Simon Wren-Lewis writes: “Brexiters… need to believe in the fantasy of Global Britain”. Do they believe? And do they even need to? Does a demagogue believe or need to believe in his or her demagogy? There are, I think, three possibilities.
One is that the demagogue is rational. In the instrumental sense: demagogy is a way to mobilise followers and advance one’s interests. The demagogical content is secondary. Is there a chance that demagogy will be successful to mobilise support? There is, if the demagogue’s followers or supporters are also rational. Not in the sense of them joining the party, although that is one way in which political parties emerge. But in the sense that they might not be asked to invest too much in the realisation of the demagogue’s enterprise, political or any other. If the price of a pipe dream, assuming it is not logically impossible, is small, then even a small probability of it coming true is worth subscribing to. Indeed, the loftier the end, the more rational it becomes to support it with applause. Indeed, sheer participation, its consumption value, might be enough of a reward.
Thus, a rational Brexiter demagogue does not have to believe in the fantasy of Global Britain to profess it and to attract a sizable following that can help make history.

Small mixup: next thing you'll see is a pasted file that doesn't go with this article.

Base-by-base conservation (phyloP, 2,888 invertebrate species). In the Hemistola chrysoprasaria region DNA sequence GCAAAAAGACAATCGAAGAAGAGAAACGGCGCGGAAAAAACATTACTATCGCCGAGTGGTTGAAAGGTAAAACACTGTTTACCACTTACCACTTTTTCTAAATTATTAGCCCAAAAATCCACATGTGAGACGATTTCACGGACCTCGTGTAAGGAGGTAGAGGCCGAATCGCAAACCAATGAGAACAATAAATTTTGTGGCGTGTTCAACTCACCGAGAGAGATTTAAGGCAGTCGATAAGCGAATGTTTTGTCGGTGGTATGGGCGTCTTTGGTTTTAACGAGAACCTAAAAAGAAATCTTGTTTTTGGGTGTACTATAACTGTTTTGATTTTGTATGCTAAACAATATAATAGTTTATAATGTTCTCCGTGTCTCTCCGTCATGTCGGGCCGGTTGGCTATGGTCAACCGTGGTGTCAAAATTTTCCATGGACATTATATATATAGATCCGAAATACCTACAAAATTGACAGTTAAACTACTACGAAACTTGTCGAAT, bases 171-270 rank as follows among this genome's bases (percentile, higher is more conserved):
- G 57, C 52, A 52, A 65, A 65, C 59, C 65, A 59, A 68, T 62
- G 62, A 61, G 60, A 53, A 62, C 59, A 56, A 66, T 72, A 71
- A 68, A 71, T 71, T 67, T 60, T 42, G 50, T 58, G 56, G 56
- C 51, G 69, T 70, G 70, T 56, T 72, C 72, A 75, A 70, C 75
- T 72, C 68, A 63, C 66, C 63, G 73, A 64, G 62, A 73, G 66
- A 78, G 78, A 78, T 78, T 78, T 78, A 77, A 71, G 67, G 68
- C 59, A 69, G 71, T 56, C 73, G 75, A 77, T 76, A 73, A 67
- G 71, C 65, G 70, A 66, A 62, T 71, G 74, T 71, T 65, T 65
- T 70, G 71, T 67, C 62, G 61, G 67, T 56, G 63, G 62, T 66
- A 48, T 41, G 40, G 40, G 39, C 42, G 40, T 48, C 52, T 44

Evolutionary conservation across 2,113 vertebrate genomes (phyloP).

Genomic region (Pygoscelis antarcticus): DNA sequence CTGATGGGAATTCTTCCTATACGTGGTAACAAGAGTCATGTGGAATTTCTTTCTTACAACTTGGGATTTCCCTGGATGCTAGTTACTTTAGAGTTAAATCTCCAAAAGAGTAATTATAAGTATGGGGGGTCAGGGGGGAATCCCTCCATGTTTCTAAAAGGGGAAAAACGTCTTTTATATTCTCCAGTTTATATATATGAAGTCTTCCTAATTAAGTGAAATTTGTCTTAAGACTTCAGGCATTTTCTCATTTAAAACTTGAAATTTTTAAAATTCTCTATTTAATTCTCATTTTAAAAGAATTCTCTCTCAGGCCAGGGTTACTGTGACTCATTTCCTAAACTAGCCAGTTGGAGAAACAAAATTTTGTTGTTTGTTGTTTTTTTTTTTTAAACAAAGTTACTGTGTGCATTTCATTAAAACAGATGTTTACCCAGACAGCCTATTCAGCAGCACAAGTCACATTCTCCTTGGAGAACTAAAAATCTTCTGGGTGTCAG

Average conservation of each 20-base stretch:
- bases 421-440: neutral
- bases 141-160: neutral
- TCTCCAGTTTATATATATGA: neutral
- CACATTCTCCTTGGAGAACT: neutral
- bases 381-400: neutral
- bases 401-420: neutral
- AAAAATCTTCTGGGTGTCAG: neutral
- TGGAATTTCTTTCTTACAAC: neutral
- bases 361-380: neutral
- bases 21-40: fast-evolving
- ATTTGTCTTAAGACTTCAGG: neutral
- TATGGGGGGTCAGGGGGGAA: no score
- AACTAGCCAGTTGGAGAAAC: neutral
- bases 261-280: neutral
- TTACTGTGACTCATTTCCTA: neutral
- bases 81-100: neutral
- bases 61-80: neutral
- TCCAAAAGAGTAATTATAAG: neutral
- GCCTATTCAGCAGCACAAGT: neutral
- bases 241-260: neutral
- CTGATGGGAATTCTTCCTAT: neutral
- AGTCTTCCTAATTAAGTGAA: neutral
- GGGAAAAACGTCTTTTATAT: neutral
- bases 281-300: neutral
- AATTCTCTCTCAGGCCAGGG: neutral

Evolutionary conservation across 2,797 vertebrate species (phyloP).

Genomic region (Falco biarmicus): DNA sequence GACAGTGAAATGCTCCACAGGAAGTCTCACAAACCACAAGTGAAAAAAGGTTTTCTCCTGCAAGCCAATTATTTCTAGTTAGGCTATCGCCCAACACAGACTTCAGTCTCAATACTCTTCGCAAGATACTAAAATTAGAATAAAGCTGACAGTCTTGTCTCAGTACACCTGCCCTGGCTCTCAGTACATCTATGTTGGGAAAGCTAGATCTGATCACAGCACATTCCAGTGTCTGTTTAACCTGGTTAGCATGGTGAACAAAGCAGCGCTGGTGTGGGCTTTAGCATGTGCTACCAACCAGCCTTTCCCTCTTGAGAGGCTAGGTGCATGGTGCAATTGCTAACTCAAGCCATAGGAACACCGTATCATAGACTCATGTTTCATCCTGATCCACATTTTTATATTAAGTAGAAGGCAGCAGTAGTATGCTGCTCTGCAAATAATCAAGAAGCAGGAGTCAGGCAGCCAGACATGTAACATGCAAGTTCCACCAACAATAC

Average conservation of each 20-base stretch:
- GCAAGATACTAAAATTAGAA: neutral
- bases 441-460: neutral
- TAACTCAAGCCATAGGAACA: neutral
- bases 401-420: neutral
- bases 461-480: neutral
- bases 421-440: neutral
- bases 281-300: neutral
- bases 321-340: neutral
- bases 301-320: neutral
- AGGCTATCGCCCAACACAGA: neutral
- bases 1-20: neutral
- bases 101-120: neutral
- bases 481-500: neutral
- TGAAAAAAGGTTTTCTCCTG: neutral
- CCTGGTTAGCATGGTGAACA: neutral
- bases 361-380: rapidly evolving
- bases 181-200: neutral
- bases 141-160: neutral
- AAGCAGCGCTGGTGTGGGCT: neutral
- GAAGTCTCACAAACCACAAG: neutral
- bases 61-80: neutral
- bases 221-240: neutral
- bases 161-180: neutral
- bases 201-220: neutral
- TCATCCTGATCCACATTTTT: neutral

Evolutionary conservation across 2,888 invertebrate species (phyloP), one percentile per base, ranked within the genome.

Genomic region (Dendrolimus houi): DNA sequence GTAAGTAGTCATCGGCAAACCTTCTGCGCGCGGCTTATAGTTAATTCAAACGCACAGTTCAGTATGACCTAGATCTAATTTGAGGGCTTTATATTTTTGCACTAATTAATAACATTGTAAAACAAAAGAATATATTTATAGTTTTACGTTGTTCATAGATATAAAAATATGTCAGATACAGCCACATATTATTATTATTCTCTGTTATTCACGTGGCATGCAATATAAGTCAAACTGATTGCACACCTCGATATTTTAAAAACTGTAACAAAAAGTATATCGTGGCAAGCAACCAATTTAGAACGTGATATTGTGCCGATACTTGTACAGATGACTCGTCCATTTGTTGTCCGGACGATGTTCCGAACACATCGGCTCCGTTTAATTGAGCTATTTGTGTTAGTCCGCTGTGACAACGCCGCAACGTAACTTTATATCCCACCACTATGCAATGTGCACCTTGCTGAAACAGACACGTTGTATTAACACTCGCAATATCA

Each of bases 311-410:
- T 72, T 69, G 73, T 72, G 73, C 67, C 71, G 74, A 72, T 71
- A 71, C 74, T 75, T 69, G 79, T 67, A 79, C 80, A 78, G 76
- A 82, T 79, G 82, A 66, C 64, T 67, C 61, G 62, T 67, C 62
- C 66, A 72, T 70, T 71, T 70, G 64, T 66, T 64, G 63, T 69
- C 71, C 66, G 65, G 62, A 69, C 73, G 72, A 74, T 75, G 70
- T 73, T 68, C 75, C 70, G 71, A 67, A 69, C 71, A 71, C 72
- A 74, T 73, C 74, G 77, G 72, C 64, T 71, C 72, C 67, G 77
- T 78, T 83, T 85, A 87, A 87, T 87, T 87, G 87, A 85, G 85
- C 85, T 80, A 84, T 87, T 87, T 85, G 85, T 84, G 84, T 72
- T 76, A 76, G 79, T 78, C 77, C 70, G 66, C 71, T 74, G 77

The actual costs of following a demagogue may turn out to be very high, however. So, the other possibility is that the demagogue advances their cause out of confusion of one sort or another. The end sought is neither feasible nor unfeasible, it is both probable and improbable, so the claim the demagogue is making is neither true nor false. Harry Frankfurt offered a technical term for such a belief – bullshit.[efn_note]Harry Frankfurt (1986), “On Bullshit”, Raritan. The essay was extended into a book which was published by Princeton University Press in 2005.[/efn_note] Global Britain falls squarely in that category. It is vague enough, it invites all the contradictions to cohabitate, it is reachable, at least rhetorically, to those who search long enough without exactly knowing what they are looking for and where they are going to end up at, and offers everything to everybody, thus making the cost, almost any cost, of commitment to leaving the EU worthwhile.